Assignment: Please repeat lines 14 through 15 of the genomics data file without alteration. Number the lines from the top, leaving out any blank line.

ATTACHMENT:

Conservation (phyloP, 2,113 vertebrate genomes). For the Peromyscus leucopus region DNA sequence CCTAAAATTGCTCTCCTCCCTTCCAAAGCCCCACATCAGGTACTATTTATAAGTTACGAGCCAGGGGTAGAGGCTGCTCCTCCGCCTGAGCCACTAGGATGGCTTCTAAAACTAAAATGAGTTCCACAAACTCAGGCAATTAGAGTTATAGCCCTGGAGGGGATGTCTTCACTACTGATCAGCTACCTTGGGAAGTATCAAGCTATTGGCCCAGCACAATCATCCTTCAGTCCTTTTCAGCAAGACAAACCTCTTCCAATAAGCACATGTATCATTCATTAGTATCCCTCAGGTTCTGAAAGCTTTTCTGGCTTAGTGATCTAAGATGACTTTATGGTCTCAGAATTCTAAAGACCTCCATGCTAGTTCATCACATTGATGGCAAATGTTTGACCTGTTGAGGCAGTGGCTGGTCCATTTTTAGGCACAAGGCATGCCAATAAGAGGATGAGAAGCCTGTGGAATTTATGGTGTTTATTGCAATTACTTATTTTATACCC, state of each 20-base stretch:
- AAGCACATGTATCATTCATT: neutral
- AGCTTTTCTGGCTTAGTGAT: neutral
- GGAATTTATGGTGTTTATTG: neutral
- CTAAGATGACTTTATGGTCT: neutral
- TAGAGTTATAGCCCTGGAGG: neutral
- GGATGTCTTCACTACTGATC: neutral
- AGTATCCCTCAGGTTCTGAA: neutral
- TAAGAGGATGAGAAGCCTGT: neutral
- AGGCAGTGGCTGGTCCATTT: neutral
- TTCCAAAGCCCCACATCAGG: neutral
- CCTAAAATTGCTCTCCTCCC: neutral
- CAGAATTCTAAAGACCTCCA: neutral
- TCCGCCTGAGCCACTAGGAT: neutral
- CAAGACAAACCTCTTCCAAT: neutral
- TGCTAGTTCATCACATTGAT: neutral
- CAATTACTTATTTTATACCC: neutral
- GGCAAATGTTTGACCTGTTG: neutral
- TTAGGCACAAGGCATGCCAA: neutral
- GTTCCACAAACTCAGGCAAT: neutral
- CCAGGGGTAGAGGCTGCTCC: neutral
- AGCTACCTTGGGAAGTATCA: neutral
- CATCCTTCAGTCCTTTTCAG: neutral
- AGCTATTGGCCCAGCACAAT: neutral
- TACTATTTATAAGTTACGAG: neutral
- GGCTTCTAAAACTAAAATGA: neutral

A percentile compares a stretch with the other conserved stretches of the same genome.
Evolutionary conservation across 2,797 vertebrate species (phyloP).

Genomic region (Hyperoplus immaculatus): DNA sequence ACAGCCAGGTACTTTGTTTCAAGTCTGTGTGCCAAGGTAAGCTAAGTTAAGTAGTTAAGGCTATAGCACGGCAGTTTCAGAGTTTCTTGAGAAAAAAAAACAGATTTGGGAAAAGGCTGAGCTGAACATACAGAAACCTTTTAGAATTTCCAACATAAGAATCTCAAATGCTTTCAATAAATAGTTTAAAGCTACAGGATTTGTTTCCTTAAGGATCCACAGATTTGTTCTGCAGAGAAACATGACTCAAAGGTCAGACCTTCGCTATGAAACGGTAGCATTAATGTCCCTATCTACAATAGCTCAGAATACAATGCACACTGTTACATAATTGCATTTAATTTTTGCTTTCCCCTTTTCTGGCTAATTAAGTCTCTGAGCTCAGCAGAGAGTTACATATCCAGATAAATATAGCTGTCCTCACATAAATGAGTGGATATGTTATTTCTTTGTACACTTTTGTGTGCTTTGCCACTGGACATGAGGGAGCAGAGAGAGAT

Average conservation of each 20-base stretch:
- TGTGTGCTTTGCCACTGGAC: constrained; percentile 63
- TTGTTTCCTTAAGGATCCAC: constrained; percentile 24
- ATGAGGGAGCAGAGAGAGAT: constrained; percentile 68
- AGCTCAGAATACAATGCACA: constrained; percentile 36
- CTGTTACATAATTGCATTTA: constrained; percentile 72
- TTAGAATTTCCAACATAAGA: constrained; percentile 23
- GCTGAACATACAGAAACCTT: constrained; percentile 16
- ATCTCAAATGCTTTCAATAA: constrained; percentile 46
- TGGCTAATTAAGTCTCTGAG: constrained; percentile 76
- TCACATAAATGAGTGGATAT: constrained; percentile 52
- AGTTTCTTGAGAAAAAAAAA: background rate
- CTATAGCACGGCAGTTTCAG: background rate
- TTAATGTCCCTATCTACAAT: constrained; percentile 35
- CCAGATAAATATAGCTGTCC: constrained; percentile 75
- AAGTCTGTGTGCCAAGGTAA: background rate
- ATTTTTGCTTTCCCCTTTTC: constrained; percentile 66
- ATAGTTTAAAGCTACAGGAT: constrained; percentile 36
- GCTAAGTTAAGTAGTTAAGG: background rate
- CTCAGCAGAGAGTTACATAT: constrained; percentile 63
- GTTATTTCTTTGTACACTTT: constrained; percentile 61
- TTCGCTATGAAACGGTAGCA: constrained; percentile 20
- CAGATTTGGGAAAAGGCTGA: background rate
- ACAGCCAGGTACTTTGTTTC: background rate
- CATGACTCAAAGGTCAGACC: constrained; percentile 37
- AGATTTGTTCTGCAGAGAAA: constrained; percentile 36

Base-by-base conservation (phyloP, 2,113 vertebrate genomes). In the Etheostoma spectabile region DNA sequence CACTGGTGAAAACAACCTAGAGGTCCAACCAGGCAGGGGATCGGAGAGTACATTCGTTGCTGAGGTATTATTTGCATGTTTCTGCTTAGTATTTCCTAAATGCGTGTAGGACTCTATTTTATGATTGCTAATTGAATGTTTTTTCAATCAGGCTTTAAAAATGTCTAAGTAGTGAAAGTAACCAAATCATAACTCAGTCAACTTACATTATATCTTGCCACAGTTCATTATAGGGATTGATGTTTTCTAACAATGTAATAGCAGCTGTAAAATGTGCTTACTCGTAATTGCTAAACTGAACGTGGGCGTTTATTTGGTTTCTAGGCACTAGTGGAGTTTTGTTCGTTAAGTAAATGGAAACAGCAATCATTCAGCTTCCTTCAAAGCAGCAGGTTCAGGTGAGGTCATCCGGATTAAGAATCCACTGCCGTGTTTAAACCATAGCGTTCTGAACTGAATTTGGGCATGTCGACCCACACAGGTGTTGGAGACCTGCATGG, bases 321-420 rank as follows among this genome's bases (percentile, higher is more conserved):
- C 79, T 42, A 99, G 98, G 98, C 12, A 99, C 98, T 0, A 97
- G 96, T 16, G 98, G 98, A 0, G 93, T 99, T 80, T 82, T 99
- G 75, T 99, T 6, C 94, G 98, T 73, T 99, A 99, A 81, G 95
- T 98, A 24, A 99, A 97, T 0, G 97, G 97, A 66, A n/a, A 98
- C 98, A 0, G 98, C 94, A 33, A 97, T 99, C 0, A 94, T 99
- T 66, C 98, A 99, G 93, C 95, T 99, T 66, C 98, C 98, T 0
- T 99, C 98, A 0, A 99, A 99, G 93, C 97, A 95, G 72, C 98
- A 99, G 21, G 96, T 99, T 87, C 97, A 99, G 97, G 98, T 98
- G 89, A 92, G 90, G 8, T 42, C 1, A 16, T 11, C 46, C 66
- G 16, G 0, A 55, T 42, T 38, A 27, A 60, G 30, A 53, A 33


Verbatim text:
- TCCGCCTGAGCCACTAGGAT: neutral
- CAAGACAAACCTCTTCCAAT: neutral